August Election Day marked by slow polling places

By: - August 4, 2022 5:24 pm
Polls in Memphis opened Thursday with about 75 positions on ballot, on Aug. 4, 2022. Early voting was busy, election day was a bit slow in the morning at many precincts. (Photo by © Karen Pulfer Focht)

Polls in Memphis opened Thursday with about 75 positions on ballot, on Aug. 4, 2022. Early voting was busy, election day was a bit slow in the morning at many precincts. (Photo by © Karen Pulfer Focht)

As Tennessee candidates hovered in the blazing sun on Thursday to greet potential voters, they contemplated the months leading up to the August election. 

In the 5th Congressional District, Sen. Heidi Campbell noted how redistricting affected the area, but “maybe in ways (legislators) didn’t anticipate.”

Campbell, who is unopposed in the Democratic primary, said Republican voters have expressed their displeasure both about redistricting and the legislature’s decision to ban abortions in Tennessee. Some, she said, have told her may not vote for Republicans this year. 

“We’re hearing from a lot of people that are die-hard Republicans who have decided they can’t do it,” she said. 

In District 52, activist Justin Jones and Metro Nashville Councilmember Delishia Porterfield are competing for the Democratic nomination — with no Republican running, the Thursday primary winner will be the next state representative  — and both said they were campaigning up until the last minute before election day. 

“I haven’t slept,” said Porterfield. 

“We were up knocking on doors until yesterday,” said Jones. 

Porterfield said she had been told by voters about their frustrations with redistricting, changing polling locations and numerous elections over the past two years. 

“I keep hearing from constituents, they don’t know why we have so many elections,” she said, noting that there were elections in May and August in addition to the federal midterm elections in November.

In Davidson County, road closures necessitated by the Music City Grand Prix 2022, which starts Friday, didn’t make getting to the polls easier.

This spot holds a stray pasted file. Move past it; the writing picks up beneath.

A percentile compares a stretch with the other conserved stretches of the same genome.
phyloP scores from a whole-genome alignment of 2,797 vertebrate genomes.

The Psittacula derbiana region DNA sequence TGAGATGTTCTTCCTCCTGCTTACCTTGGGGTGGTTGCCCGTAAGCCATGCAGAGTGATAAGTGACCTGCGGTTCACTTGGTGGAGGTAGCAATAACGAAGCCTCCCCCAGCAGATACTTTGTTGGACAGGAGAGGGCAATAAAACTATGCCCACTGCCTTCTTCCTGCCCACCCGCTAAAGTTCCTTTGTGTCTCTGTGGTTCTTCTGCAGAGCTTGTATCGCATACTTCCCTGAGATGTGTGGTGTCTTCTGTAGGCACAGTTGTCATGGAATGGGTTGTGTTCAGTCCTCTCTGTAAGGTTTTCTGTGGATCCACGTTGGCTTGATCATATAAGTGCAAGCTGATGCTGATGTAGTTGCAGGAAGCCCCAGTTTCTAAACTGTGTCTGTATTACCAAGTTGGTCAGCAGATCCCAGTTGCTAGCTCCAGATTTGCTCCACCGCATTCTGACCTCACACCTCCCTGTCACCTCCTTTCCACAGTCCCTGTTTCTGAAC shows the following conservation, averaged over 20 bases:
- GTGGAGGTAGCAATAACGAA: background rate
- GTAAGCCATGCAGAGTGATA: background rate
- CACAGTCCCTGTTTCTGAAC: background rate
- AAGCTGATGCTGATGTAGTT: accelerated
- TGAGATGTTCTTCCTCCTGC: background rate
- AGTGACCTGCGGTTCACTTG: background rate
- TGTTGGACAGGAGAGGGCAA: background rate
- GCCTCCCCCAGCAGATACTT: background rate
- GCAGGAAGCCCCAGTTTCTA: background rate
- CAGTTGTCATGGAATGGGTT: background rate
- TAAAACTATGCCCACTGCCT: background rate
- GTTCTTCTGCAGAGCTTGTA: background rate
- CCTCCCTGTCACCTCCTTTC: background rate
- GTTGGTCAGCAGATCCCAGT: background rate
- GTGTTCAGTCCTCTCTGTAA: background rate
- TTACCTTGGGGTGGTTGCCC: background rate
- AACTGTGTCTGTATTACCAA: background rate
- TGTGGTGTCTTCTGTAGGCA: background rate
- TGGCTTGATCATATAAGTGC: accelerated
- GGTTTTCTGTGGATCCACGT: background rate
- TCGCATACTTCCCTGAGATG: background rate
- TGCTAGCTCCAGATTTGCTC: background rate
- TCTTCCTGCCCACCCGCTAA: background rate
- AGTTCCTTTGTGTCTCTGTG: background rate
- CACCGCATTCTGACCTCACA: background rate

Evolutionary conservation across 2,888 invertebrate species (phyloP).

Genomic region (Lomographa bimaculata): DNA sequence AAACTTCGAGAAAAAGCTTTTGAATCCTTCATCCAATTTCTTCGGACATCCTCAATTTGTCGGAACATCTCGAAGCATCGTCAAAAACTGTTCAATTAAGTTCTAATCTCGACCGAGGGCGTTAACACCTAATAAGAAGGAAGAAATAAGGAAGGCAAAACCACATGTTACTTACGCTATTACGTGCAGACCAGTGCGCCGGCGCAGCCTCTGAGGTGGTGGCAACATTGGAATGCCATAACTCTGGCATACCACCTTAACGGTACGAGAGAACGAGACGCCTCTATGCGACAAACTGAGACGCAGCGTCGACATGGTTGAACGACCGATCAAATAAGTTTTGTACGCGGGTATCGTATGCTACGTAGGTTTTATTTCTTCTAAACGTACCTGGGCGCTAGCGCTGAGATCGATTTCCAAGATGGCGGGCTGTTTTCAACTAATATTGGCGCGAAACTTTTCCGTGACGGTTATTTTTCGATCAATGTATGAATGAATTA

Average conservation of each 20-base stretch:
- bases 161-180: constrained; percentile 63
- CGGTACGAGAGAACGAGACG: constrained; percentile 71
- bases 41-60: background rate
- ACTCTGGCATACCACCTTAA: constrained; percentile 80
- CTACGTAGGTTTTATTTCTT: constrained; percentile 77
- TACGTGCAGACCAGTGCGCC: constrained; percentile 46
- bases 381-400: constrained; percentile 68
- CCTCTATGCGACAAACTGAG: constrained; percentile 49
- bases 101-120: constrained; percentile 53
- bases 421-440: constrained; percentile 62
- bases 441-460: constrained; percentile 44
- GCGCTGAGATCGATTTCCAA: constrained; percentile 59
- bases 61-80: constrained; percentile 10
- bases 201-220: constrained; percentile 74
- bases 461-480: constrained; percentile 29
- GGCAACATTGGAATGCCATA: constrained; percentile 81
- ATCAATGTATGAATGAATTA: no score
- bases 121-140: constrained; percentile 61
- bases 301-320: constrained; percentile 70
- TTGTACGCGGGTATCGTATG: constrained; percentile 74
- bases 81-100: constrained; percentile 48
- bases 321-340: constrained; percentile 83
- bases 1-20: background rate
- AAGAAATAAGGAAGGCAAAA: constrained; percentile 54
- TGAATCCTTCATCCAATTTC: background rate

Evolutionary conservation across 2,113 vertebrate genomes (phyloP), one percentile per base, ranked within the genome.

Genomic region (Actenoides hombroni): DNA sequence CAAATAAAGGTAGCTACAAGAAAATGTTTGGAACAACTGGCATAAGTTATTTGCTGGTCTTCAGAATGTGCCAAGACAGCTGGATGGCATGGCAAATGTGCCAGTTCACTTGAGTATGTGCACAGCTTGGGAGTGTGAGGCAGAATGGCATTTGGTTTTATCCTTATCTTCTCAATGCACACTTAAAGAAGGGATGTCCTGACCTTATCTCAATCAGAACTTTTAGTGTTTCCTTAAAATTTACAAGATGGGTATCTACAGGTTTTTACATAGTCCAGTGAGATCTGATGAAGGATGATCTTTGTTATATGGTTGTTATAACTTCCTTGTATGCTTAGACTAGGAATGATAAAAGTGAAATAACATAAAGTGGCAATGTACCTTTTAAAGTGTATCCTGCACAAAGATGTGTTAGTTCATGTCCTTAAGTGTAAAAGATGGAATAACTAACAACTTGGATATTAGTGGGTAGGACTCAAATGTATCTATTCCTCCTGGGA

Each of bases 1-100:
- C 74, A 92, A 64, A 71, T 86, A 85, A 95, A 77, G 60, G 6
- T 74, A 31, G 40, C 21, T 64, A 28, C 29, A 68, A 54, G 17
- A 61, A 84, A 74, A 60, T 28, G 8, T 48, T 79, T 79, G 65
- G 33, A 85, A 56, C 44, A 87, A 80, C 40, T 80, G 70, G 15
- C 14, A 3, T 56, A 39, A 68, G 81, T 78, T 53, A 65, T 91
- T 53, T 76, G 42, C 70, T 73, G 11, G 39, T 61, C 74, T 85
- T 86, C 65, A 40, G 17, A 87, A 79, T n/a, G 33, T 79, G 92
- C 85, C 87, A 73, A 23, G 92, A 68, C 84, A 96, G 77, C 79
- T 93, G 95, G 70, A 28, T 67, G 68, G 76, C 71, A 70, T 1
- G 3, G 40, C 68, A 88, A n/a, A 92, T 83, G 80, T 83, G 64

Neither Porterfield nor Jones were concerned about the low voter turnout in District 52. 

“This is the most diverse district. This is a working class district so people want officials who can fight at the capitol, which is a supermajority Republican body,” said Jones.

But while polls in Davidson County had slow traffic Thursday, in neighboring Williamson County, voters formed an hour-long line outside of the John P. Holt Brentwood Library.

Maury County Mayor Andy Ogles, who is campaigning for the Republican nomination in Congressional District 5, said voter turnout had been constant and heavy throughout Maury and Williamson County polls since they opened at 7 a.m.

“We’re up in the polls, so for us it’s about closing strong, which is why attack ads have been so vicious this last month,” he said. 

“Low voter turnout in Nashville is good for me,” he added. 

More than 150 voters stood in line at Brentwood Public Library Thursday afternoon, one of the few busy polling locations. (Photo: John Partipilo)
More than 150 voters stood in line at Brentwood Public Library Thursday afternoon, one of the few busy polling locations. (Photo: John Partipilo)



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Dulce Torres Guzman
Dulce Torres Guzman

Dulce has written for the Nashville Scene and Crucero News. A graduate of Middle Tennessee State University, she received the John Seigenthaler Award for Outstanding Graduate in Print Journalism in 2016. Torres Guzman is a member of the National Association of Hispanic Journalists. She enjoys the outdoors and is passionate about preserving the environment and environmental issues.

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